For example, all of us that wear Apple Watches or other smartwatches are often familiar with battery anxiety. My 44mm Series 6 dies in about a day and a half, but it rarely phases me. It’s barely a minor inconvenience because, while it’s charging, I’ve still got my regular watch on the opposite wrist. In fact, I rarely ever charge my Apple Watch overnight, which is the usual routine for many people. I let it track my sleep — because why not — and just plop it on the charger at any point in the day when it buzzes about a low battery. This practice may sound chaotic to some, but to me, it helps me mostly not care too much about the battery life of one more device in my life. If it dies, it dies. I’ll get to charging it soon enough and have no problem being a bit blasé about it.
Accessorizing is just a whole lot of fun
These casual feelings have also helped me not get too bent out of shape over the inevitable dents and dings my watches pick up. In fact, when I bought my Apple Watch from Mitchell, I was aware that it already had led a very Pacific Northwest life — it had a bunch of small scuffs and a long scratch across its screen, which I assume happened while running away from a bear trying to steal Mitchell’s fancy trail mix or something. Buying a well-loved timepiece for a good deal is a great way to help you overcome that initial anxiety of putting the first scratch on it, and since my wrists have a tendency to make unscheduled appointments with the door frames in my house, it’s just best that I don’t fret. Patina and wear and tear are cool anyway, right?
Keeping my relationships casual with my timepieces (and any device I own, really) is often best, as I have a tendency to be a little too hardcore about some of the things I care about most. When someone asks me about my cameras or my fountain pens or my love of Dr. Martens boots, I have a tendency to come on a little strong and overshare my passion for these things — I’m working on that. But that brings me to what may be my most important point about the double wristwatch ensemble: you think you’ll look like a weird nerd, but the truth is, most people do not care. Not one iota. Like, nobody else gives a shit. Trust me.
Just like when you go out looking your best and nobody comments on how cool or pretty or handsome you look that day, if you’re doing this for other people, you’re doing it wrong. You have to do it all for yourself because that’s the opinion that matters most. You’ll think wearing two watches will paint you as some weirdo, but even if and when people actually notice enough to make a comment, it’s so low on their list of concerns that they probably won’t give it much more thought or attention after that. You can give them a long explanation, sort of like I’m doing here, as to all the advantages of wearing two watches, but most conversations will play out like this:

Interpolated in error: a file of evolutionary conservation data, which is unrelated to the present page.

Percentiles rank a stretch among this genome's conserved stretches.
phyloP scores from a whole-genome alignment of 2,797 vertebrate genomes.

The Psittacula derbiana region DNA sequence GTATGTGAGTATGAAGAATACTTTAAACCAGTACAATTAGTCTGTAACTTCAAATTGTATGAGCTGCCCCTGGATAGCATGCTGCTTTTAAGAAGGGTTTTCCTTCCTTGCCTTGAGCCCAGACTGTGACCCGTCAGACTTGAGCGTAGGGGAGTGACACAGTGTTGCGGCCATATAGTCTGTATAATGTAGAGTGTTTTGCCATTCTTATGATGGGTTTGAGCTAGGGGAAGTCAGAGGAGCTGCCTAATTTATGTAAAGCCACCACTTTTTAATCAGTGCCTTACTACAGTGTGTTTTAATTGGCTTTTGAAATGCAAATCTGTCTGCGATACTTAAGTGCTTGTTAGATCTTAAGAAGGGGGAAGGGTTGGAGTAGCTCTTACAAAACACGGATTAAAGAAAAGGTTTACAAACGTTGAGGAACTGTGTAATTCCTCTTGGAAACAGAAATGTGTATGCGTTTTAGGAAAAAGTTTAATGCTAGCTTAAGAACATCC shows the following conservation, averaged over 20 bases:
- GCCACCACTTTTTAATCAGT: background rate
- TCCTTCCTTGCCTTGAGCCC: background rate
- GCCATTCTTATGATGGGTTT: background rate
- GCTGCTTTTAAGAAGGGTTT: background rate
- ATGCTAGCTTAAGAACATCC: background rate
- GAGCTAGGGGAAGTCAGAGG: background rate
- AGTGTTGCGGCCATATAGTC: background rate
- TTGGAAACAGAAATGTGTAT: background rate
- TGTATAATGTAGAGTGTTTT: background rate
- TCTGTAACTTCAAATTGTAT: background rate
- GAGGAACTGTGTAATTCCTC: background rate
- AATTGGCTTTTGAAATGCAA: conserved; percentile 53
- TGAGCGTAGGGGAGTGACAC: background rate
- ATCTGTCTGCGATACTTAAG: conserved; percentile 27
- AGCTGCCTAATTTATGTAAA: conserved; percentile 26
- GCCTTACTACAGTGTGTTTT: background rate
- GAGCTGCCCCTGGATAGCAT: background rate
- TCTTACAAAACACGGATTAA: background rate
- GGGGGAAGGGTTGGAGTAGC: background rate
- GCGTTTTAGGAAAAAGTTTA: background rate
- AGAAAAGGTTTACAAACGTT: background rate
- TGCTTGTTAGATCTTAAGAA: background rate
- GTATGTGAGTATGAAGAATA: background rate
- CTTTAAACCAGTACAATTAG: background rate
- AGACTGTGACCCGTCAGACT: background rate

“Oh, are you wearing two watches?”
“Yeah, a regular watch and a smartwatch.”
“I like it.”
“Oh okay, cool.”
And whether they think it’s actually cool doesn’t really matter. It matters that you think it’s cool, or that you like the way it makes you feel about yourself, or that you like being able to tell the time with a small flick of either wrist because it’s helpful when you’re working on something and you’ve got your hands full but you gotta know the time because someone’s asking or... — I digress.
On the off chance that someone asks you about your duo of watches and they actually do care, it’s probably because they’re into this stuff, too, and it will instead spark a beautifully nerdy conversation about watches or tech or both. In my experience, this is more likely than any snide remarks or perplexed stares of confusion.
I really don’t feel there is much stigma over wearing two watches. Hell, the late CEO of The Swatch Group, Nicolas Hayek, was known for wearing a half-dozen or more watches at any given time. There isn’t much stigma over wearing a traditional watch at all, really, even though we live in a world that in some ways has evolved past them entirely. So try it out. Bust out that old Timex or Swatch someone gave you as a kid or start with a classically geeky Casio calculator watch. Why not? (Okay, fine, the calculator watch might be a little redundant with a smartwatch.) Get out of your comfort zone if you have to, and instead of choosing between tech and tradition, choose both. Life’s too short to make decisions about yourself or your own sense of self based on what others may think or care about.